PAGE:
# Invariants of a matrix

I'm teaching a course in physics, and I need a simple and intuitive proof that a matrix ($3\times3$, but it doesn't matter) has exactly 1 invariant which is linear in its entries, 2 that are quadratic, etc. When I say "invariance" I mean under orthonormal transformation of the axes $A\to Q A Q^{-1}$ for orthonormal $Q$.

For example, that every quadratic invariant scalar is a combination of $\operatorname{tr}(A)^2$ and $\operatorname{tr}(A^2)$.

The proof for the linear case is trivial (and intuitive) but I can't find a generalization for the quadratic case.

• Do you have a (non-intuitive) proof that the resutl is true in the first place? Writing $p_k$ for $\mathop{tr}(A^k)$, which are invariant even under conjugation by any invertible matrix, I find in dimension $4$ the $5$ linearly independent invariants $p_4$, $p^3p_1$, $p_2^2$, $p_2p_1^2$, $p_1^4$, which contradicts your claim. In general one gets the number of partitions of $n$ this way, which grows fast. Dec 15, 2011 at 13:54
• I don't see your point. $p_4$ is fourth order in the entries of $A$. Dec 15, 2011 at 14:15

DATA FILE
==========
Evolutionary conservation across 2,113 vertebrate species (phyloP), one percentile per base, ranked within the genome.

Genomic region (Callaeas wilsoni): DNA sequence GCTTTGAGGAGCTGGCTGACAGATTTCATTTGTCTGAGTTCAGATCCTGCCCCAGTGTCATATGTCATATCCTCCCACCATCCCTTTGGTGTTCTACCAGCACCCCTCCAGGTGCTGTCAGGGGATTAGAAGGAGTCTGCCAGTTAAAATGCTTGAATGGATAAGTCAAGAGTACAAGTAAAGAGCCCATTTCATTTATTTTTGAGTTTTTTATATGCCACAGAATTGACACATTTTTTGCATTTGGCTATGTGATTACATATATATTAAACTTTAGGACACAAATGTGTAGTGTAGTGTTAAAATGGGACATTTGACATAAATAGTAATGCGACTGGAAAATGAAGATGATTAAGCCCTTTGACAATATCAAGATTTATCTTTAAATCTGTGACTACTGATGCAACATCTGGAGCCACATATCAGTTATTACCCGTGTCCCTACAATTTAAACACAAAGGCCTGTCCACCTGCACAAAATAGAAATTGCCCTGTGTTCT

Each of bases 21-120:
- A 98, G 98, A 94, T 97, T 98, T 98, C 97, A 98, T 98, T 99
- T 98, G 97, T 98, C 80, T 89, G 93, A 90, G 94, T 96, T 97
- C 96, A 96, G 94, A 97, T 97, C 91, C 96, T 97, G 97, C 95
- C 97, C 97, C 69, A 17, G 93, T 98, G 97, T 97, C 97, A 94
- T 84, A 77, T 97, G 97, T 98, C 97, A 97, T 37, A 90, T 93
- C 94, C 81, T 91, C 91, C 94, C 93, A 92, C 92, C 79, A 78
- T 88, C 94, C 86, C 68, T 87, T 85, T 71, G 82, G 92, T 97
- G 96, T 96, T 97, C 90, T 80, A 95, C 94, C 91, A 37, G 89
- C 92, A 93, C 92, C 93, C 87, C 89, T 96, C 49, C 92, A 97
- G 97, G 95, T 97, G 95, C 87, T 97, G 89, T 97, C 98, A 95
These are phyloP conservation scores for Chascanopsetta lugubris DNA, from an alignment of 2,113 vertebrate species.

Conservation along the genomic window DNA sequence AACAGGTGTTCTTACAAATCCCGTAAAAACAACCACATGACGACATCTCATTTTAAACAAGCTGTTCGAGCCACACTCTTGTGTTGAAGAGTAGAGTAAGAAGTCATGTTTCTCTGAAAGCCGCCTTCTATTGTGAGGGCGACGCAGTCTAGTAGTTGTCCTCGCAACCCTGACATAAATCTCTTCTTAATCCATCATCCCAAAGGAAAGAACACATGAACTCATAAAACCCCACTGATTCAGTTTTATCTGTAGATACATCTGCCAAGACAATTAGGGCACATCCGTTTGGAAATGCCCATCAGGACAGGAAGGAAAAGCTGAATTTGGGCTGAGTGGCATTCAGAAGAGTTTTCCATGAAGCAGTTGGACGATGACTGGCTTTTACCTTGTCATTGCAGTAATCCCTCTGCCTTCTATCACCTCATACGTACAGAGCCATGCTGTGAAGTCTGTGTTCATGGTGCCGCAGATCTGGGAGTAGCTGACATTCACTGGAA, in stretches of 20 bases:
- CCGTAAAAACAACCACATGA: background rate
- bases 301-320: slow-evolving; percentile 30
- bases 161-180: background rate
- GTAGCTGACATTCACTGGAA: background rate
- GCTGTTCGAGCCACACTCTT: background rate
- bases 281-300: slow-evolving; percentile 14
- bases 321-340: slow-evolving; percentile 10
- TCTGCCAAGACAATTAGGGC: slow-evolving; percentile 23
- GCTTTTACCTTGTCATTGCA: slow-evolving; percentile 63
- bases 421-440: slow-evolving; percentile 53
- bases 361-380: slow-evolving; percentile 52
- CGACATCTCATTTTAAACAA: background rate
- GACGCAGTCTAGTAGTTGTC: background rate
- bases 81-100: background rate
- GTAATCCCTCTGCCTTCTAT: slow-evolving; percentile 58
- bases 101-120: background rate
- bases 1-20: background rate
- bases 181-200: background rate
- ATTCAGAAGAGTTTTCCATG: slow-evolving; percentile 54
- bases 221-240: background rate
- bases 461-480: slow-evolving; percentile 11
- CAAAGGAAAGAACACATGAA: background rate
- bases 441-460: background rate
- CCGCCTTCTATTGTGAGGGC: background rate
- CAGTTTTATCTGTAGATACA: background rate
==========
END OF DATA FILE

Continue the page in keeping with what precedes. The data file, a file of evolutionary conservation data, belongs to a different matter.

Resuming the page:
• A proof for the linear case: say that $f(A)$ is a scalar invariant that is linear in the entries of $A$. That means $$f=\sum_{ij} C_{ij}A_{ij}$$ where $C$ is some matrix. $C$ should be unchanged when applying an infinitesimal rotation to $A$. This means (here there're two lines of algebra) that $C$ commutes with the generators of $SO(n)$. The only $C$ that does that is the identity. QED Dec 15, 2011 at 14:15
• The point is that you generalized this by "etc.", and the counterexample shows that it doesn't hold for quartic invariants. It may still well hold for quadratic invariants. Dec 15, 2011 at 14:18
• @yohBS: It is known (and easy to see) that the polynomial invariants under conjugation by $GL(n)$ are precisely the polynomials in the coefficients of the characteristic polynomial, which in characteristic $0$ is the same as polynomials in the $p_k$. So your question would be: "are the polynomial invariants for conjugation by $O(n)$ automatically invariants for conjugation by $GL(n)$?" If that is what you mean, it would be clearer to ask the question that way (and also it seems unlikely to this would be true). Dec 15, 2011 at 16:19

This is false already for quadratic invariants, since $\operatorname{tr}A^\top A$, the square of the Frobenius norm, is invariant under orthogonal transformations,
$$\operatorname{tr}(QAQ^\top)^\top QAQ^\top=\operatorname{tr}QA^\top Q^\top QAQ^\top=\operatorname{tr}A^\top A\;,$$
and isn't generated by $(\operatorname{tr}A)^2$ and $\operatorname{tr}(A^2)$, since it contains terms $A_{ij}^2$ with $i\ne j$ that don't occur in either of the two.
A full theory of polynomial matrix invariants under $SO(n)$ is developed in this paper. It turns out that the traces of all products of $A$ and $A^\top$ generate all polynomial invariants under $O(n)$, but there are additional more complicated invariants under $SO(n)$.